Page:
An equally important observation is that, at least in some countries, the competition authorities appear to be challenging some forms of government intervention in markets. For example, three of the five findings of abuse in Colombia appear to be related to government restrictions on competition. More than 20 of the 33 Mexican cases appear to involve government restrictions, with cases against Telmex, concessions in transportation, Pemex, syndicated unions, and so on. Many of the findings of abuse in non-regulated sectors likewise appear to involve other types of government restrictions. While a more detailed analysis would be necessary, it seems likely that many of the government restrictions being attacked are restrictions put in place at the request of powerful business interests with the aim of restricting competition.(22) Under those circumstances, attacking government restrictions would be an especially procompetitive use of a competition agency's scarce resources.(23)

II. Design and Enforcement of Dominance Provisions

Analysts have distinguished between two types of monopolistic practices prohibited by abuse-of-dominance provisions in competition laws. First, there can be prohibitions against certain practices in which the dominant firm uses its monopoly power to exploit other market participants without directly affecting the structure of the market, by, inter alia, charging high prices to customers, discriminating among customers, and paying low prices to suppliers. This conduct is sometimes referred to as "exploitative" conduct. Second, there are prohibitions against conduct that is aimed directly at the preserving or exacerbating anticompetitive aspects of the structure of the market: conduct that creates or maintains the monopolist's power, in which the firm tries to suppress competition by, for example, refusing to deal with a competitor, through predatory pricing, or by raising rivals' costs. Since such conduct seeks to exclude competitors and competition from the market, it is often referred to as "exclusionary" conduct.(24)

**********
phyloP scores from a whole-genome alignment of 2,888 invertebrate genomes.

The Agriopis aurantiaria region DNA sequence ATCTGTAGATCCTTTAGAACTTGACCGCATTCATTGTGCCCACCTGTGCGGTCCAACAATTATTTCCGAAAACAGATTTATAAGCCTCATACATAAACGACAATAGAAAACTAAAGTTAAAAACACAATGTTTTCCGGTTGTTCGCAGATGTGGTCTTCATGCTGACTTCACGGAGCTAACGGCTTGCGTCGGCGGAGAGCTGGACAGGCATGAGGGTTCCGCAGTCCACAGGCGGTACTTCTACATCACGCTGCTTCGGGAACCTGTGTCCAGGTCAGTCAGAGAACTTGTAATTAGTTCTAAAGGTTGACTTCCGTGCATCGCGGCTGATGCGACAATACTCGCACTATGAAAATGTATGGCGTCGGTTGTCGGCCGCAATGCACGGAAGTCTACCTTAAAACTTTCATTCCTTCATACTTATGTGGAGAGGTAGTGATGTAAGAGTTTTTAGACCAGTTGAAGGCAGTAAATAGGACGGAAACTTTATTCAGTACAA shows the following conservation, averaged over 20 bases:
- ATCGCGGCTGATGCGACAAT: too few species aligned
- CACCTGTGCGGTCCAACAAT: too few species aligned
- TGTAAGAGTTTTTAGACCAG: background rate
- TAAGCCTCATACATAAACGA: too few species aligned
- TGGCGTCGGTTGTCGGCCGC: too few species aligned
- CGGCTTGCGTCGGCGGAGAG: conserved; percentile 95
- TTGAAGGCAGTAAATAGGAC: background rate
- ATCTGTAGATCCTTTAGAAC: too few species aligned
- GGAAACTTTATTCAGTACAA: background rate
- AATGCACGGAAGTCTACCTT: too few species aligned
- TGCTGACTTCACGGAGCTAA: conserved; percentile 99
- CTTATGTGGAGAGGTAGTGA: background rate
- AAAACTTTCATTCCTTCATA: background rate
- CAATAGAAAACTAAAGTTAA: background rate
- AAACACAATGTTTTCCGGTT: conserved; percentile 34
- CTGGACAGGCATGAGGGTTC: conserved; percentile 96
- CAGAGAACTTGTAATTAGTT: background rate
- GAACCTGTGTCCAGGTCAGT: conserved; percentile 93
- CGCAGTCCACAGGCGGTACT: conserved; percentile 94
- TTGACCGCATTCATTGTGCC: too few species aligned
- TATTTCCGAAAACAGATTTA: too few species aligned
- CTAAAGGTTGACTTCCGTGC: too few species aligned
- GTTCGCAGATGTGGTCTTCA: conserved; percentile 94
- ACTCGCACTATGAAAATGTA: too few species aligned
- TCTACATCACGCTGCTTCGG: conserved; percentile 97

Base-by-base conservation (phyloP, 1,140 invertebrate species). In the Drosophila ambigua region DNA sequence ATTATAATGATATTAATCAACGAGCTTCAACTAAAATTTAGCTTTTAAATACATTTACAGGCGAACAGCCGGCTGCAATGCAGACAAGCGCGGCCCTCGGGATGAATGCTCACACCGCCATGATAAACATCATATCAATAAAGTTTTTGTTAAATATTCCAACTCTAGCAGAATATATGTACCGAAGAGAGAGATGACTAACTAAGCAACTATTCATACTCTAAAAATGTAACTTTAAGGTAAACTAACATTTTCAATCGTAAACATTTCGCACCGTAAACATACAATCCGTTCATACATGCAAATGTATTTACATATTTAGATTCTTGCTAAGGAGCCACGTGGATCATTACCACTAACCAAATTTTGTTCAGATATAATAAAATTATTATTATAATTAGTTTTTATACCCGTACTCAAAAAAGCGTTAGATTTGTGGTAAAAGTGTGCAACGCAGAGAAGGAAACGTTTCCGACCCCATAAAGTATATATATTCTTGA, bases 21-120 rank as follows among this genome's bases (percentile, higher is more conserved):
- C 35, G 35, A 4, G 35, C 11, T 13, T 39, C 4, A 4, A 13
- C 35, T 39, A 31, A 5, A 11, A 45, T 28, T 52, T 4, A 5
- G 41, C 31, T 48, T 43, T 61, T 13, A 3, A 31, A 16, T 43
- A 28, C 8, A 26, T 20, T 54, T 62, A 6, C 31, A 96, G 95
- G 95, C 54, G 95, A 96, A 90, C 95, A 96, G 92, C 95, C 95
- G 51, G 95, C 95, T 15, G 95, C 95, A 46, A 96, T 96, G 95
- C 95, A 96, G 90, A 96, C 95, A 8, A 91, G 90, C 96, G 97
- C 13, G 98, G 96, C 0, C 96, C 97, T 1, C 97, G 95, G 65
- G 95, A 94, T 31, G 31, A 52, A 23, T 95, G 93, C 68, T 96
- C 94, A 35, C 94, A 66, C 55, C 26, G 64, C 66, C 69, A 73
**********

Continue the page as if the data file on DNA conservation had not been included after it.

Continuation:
For many scholars, the difficulty in determining what is an acceptable exercise of market power, necessary for a determination of whether an exploitative abuse has occurred, suggests that competition agencies should "seek to minimize the extent to which they regulate prices of individual firms and focus more on seeking to prevent firms from engaging in exclusionary acts that threaten competition."(25) Others argue that dominance provisions should prohibit only exclusionary conduct, not exploitative conduct. With respect to Latin America, Coate and others urged the countries adopting laws to focus on exclusionary practices.(26) In the U.S., violations of §2 of the Sherman Act generally apply only to exclusionary conduct.(27) Exploitative acts, such as charging monopolistic prices, are not attacked by enforcers because, inter alia, this type of enforcement is considered impractical and, it is feared, may discourage firms from competing as vigorously as they otherwise would.(28) Proponents of this view frown on prohibitions of excessive pricing, for example (prohibitions included in the competition laws of Brazil and some other countries), which is a purely exploitative act. Laws which prohibit practices that might be called exclusionary, such as price discrimination, but in fact are exploitative,(29) may also be deemed problematic according to this thinking. (Furthermore, while discrimination may appear "unfair", its implications for economic welfare are generally ambiguous. Possible welfare benefits of discrimination include the supply of customers who would not pay a nondiscriminatory higher price and improving the ability of sellers to recover high levels of fixed costs.) Certainly, jurisdictions are encouraged by both commentators and fellow enforcers to bring exclusionary conduct cases as opposed to exploitative conduct cases.(30) Regardless of whether critics argue that exploitative behavior should not be prohibited at all or in part, many agree that enforcement actions against this type of behavior should be limited.(31)

In keeping with the European civil law tradition of spelling out in detail what is prohibited,(32) most of the Latin American competition laws have enacted dominance provisions that list a series of behaviors by a dominant firm or firms that are prohibited, and despite the widespread skepticism regarding various "exploitative" practices, most prohibit, inter alia, price discrimination or the imposition of discriminatory conditions, and about half prohibit excessively high prices. All have restrictions on tying, which may arguably be used for either exploitation (as a pricing strategy) or exclusion (making competitive entry more difficult.)(33) Table 5 presents the types of conduct that are most frequently specifically prohibited in the legal provisions of Latin American competition laws.

Table 5. Types of Abuses Prohibited

country law excessive pricing price discrimination predatory pricing refusals to deal/sell tied selling raising rivals' costs open-ended (catch-all) provision